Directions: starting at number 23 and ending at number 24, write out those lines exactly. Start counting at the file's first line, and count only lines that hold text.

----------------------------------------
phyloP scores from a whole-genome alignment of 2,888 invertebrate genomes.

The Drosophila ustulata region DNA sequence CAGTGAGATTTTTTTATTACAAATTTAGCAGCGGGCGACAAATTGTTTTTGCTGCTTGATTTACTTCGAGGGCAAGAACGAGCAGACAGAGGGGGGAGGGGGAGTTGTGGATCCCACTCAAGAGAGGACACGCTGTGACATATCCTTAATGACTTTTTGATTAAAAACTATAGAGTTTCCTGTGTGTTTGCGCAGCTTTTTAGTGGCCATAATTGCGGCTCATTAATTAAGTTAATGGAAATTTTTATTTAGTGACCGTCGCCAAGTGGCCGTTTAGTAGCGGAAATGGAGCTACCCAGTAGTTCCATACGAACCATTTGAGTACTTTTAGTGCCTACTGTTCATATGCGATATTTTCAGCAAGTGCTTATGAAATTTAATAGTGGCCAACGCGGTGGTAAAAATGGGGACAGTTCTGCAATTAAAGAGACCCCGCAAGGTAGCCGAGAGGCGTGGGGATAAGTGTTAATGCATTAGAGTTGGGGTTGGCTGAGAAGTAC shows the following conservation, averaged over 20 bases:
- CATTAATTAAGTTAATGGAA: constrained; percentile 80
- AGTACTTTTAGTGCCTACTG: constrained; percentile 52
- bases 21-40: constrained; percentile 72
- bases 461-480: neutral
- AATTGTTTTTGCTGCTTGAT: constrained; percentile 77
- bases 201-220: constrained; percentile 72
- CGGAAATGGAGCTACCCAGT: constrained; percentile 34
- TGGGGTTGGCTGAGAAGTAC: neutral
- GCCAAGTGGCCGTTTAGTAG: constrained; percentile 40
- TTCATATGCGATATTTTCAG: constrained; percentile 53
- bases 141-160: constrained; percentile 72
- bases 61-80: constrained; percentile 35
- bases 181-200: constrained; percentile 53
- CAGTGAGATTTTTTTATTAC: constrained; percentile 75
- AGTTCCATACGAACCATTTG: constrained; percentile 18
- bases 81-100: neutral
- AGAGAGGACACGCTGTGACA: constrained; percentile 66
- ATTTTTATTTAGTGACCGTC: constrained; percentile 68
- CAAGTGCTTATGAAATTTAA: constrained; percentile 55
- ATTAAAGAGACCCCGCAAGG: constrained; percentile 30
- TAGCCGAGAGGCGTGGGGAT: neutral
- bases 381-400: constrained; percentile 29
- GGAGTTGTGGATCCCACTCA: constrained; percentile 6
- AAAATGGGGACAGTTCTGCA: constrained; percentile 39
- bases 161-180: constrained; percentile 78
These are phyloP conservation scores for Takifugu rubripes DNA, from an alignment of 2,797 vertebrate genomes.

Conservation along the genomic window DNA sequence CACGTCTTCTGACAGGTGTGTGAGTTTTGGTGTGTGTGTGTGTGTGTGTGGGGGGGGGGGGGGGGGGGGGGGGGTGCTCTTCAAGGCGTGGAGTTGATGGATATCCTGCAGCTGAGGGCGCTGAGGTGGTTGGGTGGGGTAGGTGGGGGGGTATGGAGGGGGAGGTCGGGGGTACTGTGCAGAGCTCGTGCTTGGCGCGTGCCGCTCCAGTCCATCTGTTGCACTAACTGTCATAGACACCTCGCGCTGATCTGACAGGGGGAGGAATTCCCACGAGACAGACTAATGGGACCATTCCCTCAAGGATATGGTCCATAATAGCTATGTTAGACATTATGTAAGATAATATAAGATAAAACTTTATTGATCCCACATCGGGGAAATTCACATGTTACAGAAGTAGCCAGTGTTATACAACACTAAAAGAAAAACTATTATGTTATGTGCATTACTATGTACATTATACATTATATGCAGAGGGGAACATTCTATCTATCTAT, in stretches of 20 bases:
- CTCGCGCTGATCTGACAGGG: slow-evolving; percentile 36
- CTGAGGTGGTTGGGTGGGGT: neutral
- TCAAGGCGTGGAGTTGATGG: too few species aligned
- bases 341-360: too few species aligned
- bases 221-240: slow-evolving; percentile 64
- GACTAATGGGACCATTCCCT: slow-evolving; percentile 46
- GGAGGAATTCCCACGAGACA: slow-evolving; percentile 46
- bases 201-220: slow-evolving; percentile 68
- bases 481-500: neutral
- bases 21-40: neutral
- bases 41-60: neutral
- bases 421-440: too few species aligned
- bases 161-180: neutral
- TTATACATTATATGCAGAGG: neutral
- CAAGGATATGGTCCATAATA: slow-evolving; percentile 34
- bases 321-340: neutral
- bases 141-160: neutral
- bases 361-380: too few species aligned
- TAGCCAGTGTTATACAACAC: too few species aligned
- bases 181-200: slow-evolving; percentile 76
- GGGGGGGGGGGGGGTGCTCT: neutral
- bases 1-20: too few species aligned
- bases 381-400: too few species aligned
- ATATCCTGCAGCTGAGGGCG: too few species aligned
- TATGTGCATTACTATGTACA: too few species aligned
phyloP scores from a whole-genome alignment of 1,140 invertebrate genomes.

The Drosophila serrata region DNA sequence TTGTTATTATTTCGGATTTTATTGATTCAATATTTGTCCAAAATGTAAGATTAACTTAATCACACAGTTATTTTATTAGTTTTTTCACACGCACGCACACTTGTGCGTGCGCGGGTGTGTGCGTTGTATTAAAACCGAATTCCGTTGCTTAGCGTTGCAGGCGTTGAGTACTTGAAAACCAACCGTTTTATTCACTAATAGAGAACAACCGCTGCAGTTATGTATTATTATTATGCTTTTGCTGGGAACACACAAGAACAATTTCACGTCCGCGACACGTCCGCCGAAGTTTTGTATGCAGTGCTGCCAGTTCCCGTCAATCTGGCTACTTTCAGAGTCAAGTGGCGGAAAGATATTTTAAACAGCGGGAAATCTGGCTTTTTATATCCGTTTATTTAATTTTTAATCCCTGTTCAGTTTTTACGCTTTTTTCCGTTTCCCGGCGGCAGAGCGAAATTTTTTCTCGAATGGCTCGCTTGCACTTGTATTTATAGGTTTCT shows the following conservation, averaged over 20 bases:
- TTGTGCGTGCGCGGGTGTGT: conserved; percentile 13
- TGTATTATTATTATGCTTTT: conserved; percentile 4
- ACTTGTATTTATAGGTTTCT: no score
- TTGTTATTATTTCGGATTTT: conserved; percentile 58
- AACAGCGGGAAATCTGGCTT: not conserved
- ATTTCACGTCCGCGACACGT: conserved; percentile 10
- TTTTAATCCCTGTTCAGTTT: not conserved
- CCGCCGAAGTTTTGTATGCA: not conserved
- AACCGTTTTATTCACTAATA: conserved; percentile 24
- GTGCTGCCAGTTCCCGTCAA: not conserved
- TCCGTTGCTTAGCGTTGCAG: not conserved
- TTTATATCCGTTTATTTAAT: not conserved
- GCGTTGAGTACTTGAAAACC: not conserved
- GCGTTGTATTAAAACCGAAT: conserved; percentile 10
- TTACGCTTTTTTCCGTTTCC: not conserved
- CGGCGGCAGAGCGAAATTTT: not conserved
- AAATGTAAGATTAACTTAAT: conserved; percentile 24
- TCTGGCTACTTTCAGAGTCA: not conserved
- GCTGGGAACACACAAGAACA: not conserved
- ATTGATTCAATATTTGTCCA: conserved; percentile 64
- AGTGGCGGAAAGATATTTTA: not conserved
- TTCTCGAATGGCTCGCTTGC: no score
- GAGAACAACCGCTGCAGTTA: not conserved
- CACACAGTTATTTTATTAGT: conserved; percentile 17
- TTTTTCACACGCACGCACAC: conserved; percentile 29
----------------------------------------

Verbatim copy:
- TAGCCGAGAGGCGTGGGGAT: neutral
- bases 381-400: constrained; percentile 29